AirAsia Bhd’s (AAB) audit committee has issued a statement following the GMT Research report, pointing out that it cannot have legal control or legal power over its associate companies in Indonesia, Philippine, Thailand and India, HERE.
This was the best respond that AirAsia could come out with to rebut what had been published by GMT reseach, Hong Kong.
AIrAsia should have instructed its auditor, PriceWaterHouse to rebut what have been published by GMT research but it didn’t.
The AirAsia Audit Committee’s above statement was made in respond to the GMT research allegations of AirAsia involvment in questionable accounting practices, HERE.
Yesterday, CNBC, had published critical respond from GMT research. GMT research did not withdraw any of its allegations levelled against AirAsia’s questionable accounting practices. It went further to publish more details of the questionable accounting practice.
GMT: “AirAsia is closed to default”.
The interesting excerpts of the CNBC’s reports are repropduced below (please watch the interesting video interview of GMT officer through the link below):
The negative analyst report that sent AirAsia shares into a tailspin finally went into wide release Wednesday, alleging the budget airline needs to raise as much as $1.9 billion to pay down debt.
“AirAsia may be a new dog, so to speak, but it’s playing a very old trick,” GMT said in the report. The jibe is among a mixed bag of accusations contained in the report, which GMT distributed to clients on June 10, but withheld from the media until June 24.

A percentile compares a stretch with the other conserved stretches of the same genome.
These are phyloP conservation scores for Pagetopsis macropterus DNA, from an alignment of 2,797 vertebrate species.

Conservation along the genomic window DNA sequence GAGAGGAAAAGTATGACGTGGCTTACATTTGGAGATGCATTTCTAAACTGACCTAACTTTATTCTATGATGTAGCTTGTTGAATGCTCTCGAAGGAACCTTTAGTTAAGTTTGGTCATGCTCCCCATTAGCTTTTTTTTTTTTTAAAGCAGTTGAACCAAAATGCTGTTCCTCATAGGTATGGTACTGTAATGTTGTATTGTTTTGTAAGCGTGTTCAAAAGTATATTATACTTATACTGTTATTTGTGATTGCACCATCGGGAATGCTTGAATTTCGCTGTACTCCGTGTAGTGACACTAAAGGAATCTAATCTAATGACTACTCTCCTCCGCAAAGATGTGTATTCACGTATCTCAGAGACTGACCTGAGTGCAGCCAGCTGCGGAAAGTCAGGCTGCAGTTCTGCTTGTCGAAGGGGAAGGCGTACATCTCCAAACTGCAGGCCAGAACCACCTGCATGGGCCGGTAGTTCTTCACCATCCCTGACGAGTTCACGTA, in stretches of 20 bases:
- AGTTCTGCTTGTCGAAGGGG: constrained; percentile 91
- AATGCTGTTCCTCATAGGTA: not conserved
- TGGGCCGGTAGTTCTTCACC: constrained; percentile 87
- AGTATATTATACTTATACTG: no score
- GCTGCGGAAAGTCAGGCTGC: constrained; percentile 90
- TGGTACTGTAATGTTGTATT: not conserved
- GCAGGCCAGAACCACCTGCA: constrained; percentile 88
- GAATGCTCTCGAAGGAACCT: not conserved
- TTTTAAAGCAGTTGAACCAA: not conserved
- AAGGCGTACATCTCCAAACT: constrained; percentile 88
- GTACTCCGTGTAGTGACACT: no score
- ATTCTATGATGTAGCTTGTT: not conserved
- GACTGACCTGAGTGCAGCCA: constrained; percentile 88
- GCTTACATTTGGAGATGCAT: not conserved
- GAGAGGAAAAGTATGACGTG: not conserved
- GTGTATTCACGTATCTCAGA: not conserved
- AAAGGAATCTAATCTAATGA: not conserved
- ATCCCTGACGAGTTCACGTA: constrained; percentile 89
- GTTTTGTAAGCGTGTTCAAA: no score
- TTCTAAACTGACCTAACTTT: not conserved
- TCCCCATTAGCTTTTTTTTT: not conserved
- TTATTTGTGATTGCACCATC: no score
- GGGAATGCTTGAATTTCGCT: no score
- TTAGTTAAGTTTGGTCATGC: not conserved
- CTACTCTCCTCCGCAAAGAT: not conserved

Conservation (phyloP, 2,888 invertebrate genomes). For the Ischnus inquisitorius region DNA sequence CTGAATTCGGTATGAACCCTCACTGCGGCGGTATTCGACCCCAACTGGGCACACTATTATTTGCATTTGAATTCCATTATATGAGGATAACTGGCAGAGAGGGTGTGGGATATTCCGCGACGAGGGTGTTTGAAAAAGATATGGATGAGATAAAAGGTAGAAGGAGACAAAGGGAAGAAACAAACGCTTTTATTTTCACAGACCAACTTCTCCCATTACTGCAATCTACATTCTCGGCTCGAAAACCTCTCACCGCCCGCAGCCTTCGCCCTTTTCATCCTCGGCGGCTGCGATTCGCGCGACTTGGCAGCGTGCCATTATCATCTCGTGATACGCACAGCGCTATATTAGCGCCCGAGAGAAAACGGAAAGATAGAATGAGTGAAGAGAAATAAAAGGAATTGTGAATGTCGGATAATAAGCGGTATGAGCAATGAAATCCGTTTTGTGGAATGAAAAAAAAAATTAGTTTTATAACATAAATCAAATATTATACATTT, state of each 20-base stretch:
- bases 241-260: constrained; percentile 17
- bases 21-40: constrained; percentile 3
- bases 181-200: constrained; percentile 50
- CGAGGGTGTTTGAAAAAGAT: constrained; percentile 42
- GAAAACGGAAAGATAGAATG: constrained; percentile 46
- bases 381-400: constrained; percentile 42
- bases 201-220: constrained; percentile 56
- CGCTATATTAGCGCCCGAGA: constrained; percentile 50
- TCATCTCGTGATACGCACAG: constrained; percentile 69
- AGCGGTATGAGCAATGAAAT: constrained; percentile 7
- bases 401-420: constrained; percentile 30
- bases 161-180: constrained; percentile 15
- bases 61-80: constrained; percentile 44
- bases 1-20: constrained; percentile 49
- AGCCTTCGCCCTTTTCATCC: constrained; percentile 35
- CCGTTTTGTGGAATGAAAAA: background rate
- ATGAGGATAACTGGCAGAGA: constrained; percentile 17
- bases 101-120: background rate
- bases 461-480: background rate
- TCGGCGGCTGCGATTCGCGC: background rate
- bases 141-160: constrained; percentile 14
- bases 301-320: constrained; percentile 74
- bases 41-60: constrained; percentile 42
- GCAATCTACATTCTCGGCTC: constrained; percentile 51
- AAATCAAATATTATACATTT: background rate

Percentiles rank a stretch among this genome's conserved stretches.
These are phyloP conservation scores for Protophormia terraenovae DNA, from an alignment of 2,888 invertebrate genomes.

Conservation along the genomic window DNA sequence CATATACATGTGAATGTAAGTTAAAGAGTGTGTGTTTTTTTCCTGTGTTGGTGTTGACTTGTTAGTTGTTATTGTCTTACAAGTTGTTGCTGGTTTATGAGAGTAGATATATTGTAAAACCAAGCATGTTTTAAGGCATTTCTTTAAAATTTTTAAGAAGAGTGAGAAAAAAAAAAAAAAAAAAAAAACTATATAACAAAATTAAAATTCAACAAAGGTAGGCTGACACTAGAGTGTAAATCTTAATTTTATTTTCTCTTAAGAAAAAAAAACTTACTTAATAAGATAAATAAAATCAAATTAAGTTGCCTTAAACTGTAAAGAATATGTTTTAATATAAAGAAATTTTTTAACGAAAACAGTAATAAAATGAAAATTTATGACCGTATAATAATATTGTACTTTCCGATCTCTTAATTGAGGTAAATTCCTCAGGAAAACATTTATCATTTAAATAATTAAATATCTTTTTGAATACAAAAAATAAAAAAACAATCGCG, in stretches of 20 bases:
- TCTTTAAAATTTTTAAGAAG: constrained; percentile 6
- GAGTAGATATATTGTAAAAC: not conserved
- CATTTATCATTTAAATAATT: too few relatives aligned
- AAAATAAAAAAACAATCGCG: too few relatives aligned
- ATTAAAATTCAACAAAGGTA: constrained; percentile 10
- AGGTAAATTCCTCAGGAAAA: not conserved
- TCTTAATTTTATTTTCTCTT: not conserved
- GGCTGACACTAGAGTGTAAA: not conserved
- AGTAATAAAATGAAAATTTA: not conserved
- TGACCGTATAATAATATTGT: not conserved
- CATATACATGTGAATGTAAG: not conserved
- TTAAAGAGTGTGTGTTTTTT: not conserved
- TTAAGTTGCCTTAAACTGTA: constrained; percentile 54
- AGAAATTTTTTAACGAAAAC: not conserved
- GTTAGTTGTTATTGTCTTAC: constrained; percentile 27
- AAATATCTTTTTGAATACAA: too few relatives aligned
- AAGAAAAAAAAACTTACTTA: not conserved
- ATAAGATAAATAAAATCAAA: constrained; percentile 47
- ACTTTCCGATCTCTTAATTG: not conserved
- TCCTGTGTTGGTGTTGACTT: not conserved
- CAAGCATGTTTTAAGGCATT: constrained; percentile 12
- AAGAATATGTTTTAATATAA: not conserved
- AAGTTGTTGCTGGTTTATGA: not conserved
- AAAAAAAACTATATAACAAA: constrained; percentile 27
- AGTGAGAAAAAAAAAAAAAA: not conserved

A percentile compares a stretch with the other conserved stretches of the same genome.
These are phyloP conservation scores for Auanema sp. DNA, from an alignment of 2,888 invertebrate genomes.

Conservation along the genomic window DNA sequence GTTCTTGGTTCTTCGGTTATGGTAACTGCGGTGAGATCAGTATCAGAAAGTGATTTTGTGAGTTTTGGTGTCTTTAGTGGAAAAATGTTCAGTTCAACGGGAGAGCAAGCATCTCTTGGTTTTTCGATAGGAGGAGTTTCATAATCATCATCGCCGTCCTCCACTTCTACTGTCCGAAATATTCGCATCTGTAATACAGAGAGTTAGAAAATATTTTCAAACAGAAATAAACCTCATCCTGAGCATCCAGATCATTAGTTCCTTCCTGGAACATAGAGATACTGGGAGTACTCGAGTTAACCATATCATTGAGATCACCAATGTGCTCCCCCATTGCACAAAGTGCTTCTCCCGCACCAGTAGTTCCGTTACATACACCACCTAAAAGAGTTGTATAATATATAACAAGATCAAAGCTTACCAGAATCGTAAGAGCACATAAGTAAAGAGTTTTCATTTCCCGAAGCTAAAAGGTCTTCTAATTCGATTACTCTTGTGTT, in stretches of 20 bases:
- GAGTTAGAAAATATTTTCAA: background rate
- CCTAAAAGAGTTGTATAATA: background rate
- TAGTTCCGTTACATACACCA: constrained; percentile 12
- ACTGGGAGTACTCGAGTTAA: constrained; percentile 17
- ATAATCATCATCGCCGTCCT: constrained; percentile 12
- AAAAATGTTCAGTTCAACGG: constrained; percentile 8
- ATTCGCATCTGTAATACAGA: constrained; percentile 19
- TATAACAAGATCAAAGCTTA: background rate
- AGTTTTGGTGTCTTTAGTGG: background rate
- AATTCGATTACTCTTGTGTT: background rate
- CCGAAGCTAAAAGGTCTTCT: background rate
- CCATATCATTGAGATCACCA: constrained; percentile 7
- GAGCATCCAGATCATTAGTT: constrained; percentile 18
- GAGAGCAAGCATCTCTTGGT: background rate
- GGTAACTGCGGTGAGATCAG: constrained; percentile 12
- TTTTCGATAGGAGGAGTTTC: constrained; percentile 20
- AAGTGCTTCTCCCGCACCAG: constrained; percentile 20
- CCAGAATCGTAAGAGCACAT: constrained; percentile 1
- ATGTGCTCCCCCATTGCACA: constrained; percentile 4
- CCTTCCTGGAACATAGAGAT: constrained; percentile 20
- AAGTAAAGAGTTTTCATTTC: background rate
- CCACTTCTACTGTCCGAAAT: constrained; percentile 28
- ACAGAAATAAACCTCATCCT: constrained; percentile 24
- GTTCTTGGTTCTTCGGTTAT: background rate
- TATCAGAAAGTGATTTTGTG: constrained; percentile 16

It primarily accuses AirAsia of “milking” transactions with its money-losing associates in the Philippines and Indonesia, such as plane lease and maintenance deals, to boost the parent’s operating cash flow.
Because the associates currently aren’t able to pay their bills to the parent, “AirAsia is extending significant capital to them, essentially gearing up, funding its own profits and flattering its operating cash flows,” the report said, alleging the carrier is close to default.
GMT said AirAsia doesn’t disclose the profit recognized from these transactions, just the revenue. It estimates that AirAsia used these deals to inflate profits by 39 percent over the past five years.
“AirAsia seems to be making more money leasing planes to associates than flying planes around the region,” Gillem Tulloch, a partner at GMT, said in a phone interview. “AirAsia should pass the value back to its associates. It doesn’t have to take such a large cut.”
GMT advises selling or shorting AirAsia stock, saying its fair value is 1.23 ringgit a share or less. AirAsia hasn’t responded to CNBC’s requests for comment.
For full report and the CNBC interview in U-Tube, HERE.
The closing of price of AirAsia share on 25-6-2015 was RM1.60. Please digest the above carefully before you put your good money into the stock market.